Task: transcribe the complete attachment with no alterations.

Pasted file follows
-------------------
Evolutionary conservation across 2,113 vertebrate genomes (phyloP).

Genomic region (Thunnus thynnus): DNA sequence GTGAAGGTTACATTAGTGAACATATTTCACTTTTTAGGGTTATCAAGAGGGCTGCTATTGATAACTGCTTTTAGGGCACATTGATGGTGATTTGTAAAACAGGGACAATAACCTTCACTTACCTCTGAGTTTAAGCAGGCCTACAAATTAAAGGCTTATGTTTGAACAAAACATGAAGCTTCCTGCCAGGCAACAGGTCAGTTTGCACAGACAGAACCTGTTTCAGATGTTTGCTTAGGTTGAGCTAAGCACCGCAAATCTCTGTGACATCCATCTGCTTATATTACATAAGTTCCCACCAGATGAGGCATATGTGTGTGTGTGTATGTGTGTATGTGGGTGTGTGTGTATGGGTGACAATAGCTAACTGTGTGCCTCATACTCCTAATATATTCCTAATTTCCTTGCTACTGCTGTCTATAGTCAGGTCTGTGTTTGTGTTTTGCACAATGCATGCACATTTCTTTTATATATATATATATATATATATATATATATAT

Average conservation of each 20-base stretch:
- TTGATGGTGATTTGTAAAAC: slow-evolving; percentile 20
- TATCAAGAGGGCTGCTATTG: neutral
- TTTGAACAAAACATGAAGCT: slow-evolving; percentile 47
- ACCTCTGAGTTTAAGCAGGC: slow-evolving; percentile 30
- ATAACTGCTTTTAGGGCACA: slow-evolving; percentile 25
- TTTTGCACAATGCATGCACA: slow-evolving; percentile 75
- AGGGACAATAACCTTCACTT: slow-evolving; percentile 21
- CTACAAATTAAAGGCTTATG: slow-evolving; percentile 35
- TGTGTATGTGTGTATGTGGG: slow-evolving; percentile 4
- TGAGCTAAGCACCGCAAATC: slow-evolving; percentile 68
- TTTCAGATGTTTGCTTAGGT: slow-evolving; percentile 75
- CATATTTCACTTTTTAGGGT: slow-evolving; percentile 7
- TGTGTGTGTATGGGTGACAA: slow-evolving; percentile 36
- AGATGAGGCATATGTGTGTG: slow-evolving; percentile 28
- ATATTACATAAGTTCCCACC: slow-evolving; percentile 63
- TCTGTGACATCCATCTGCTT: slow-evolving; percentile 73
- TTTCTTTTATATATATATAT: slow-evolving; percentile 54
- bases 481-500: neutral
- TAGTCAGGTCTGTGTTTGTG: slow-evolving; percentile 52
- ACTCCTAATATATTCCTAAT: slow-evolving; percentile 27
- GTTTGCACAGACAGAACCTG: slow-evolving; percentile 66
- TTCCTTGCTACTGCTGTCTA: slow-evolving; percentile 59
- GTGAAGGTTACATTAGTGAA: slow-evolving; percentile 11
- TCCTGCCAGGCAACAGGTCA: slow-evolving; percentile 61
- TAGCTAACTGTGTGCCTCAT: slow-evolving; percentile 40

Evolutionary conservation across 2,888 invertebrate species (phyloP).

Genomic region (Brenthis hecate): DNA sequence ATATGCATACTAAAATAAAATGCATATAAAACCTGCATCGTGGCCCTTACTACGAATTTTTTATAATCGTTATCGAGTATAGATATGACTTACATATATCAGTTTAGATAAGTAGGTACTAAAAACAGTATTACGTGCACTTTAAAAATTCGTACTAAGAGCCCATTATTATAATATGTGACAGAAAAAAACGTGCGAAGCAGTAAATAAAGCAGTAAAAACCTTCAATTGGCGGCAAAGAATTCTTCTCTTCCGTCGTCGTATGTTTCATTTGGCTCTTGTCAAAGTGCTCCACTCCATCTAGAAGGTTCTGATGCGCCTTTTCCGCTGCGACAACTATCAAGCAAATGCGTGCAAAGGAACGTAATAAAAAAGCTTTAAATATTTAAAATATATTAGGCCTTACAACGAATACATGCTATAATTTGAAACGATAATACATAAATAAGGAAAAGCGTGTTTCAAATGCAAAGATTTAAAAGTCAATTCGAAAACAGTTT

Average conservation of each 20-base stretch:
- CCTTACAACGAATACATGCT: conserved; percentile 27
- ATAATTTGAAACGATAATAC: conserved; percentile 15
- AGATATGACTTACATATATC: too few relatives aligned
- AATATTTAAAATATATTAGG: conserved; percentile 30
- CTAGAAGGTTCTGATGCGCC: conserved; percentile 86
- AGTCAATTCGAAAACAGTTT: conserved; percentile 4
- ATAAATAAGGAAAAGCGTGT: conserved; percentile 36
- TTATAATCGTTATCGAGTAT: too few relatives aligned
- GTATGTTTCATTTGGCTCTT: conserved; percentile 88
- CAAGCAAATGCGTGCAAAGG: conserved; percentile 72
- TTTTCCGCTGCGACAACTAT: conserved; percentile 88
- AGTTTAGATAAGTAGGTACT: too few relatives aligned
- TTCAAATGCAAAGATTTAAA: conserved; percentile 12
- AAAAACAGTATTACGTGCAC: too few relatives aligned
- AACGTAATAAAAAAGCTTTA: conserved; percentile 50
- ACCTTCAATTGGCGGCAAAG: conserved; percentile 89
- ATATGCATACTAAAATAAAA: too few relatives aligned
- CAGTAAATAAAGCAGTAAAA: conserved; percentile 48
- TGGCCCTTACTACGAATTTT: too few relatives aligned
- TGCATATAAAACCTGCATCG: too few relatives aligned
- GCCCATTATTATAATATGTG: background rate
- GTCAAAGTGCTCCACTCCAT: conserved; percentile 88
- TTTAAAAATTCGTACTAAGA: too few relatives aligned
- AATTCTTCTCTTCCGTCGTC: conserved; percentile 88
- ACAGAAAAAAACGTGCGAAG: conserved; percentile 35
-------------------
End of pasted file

Evolutionary conservation across 2,113 vertebrate genomes (phyloP).

Genomic region (Thunnus thynnus): DNA sequence GTGAAGGTTACATTAGTGAACATATTTCACTTTTTAGGGTTATCAAGAGGGCTGCTATTGATAACTGCTTTTAGGGCACATTGATGGTGATTTGTAAAACAGGGACAATAACCTTCACTTACCTCTGAGTTTAAGCAGGCCTACAAATTAAAGGCTTATGTTTGAACAAAACATGAAGCTTCCTGCCAGGCAACAGGTCAGTTTGCACAGACAGAACCTGTTTCAGATGTTTGCTTAGGTTGAGCTAAGCACCGCAAATCTCTGTGACATCCATCTGCTTATATTACATAAGTTCCCACCAGATGAGGCATATGTGTGTGTGTGTATGTGTGTATGTGGGTGTGTGTGTATGGGTGACAATAGCTAACTGTGTGCCTCATACTCCTAATATATTCCTAATTTCCTTGCTACTGCTGTCTATAGTCAGGTCTGTGTTTGTGTTTTGCACAATGCATGCACATTTCTTTTATATATATATATATATATATATATATATATAT

Average conservation of each 20-base stretch:
- TTGATGGTGATTTGTAAAAC: slow-evolving; percentile 20
- TATCAAGAGGGCTGCTATTG: neutral
- TTTGAACAAAACATGAAGCT: slow-evolving; percentile 47
- ACCTCTGAGTTTAAGCAGGC: slow-evolving; percentile 30
- ATAACTGCTTTTAGGGCACA: slow-evolving; percentile 25
- TTTTGCACAATGCATGCACA: slow-evolving; percentile 75
- AGGGACAATAACCTTCACTT: slow-evolving; percentile 21
- CTACAAATTAAAGGCTTATG: slow-evolving; percentile 35
- TGTGTATGTGTGTATGTGGG: slow-evolving; percentile 4
- TGAGCTAAGCACCGCAAATC: slow-evolving; percentile 68
- TTTCAGATGTTTGCTTAGGT: slow-evolving; percentile 75
- CATATTTCACTTTTTAGGGT: slow-evolving; percentile 7
- TGTGTGTGTATGGGTGACAA: slow-evolving; percentile 36
- AGATGAGGCATATGTGTGTG: slow-evolving; percentile 28
- ATATTACATAAGTTCCCACC: slow-evolving; percentile 63
- TCTGTGACATCCATCTGCTT: slow-evolving; percentile 73
- TTTCTTTTATATATATATAT: slow-evolving; percentile 54
- bases 481-500: neutral
- TAGTCAGGTCTGTGTTTGTG: slow-evolving; percentile 52
- ACTCCTAATATATTCCTAAT: slow-evolving; percentile 27
- GTTTGCACAGACAGAACCTG: slow-evolving; percentile 66
- TTCCTTGCTACTGCTGTCTA: slow-evolving; percentile 59
- GTGAAGGTTACATTAGTGAA: slow-evolving; percentile 11
- TCCTGCCAGGCAACAGGTCA: slow-evolving; percentile 61
- TAGCTAACTGTGTGCCTCAT: slow-evolving; percentile 40

Evolutionary conservation across 2,888 invertebrate species (phyloP).

Genomic region (Brenthis hecate): DNA sequence ATATGCATACTAAAATAAAATGCATATAAAACCTGCATCGTGGCCCTTACTACGAATTTTTTATAATCGTTATCGAGTATAGATATGACTTACATATATCAGTTTAGATAAGTAGGTACTAAAAACAGTATTACGTGCACTTTAAAAATTCGTACTAAGAGCCCATTATTATAATATGTGACAGAAAAAAACGTGCGAAGCAGTAAATAAAGCAGTAAAAACCTTCAATTGGCGGCAAAGAATTCTTCTCTTCCGTCGTCGTATGTTTCATTTGGCTCTTGTCAAAGTGCTCCACTCCATCTAGAAGGTTCTGATGCGCCTTTTCCGCTGCGACAACTATCAAGCAAATGCGTGCAAAGGAACGTAATAAAAAAGCTTTAAATATTTAAAATATATTAGGCCTTACAACGAATACATGCTATAATTTGAAACGATAATACATAAATAAGGAAAAGCGTGTTTCAAATGCAAAGATTTAAAAGTCAATTCGAAAACAGTTT

Average conservation of each 20-base stretch:
- CCTTACAACGAATACATGCT: conserved; percentile 27
- ATAATTTGAAACGATAATAC: conserved; percentile 15
- AGATATGACTTACATATATC: too few relatives aligned
- AATATTTAAAATATATTAGG: conserved; percentile 30
- CTAGAAGGTTCTGATGCGCC: conserved; percentile 86
- AGTCAATTCGAAAACAGTTT: conserved; percentile 4
- ATAAATAAGGAAAAGCGTGT: conserved; percentile 36
- TTATAATCGTTATCGAGTAT: too few relatives aligned
- GTATGTTTCATTTGGCTCTT: conserved; percentile 88
- CAAGCAAATGCGTGCAAAGG: conserved; percentile 72
- TTTTCCGCTGCGACAACTAT: conserved; percentile 88
- AGTTTAGATAAGTAGGTACT: too few relatives aligned
- TTCAAATGCAAAGATTTAAA: conserved; percentile 12
- AAAAACAGTATTACGTGCAC: too few relatives aligned
- AACGTAATAAAAAAGCTTTA: conserved; percentile 50
- ACCTTCAATTGGCGGCAAAG: conserved; percentile 89
- ATATGCATACTAAAATAAAA: too few relatives aligned
- CAGTAAATAAAGCAGTAAAA: conserved; percentile 48
- TGGCCCTTACTACGAATTTT: too few relatives aligned
- TGCATATAAAACCTGCATCG: too few relatives aligned
- GCCCATTATTATAATATGTG: background rate
- GTCAAAGTGCTCCACTCCAT: conserved; percentile 88
- TTTAAAAATTCGTACTAAGA: too few relatives aligned
- AATTCTTCTCTTCCGTCGTC: conserved; percentile 88
- ACAGAAAAAAACGTGCGAAG: conserved; percentile 35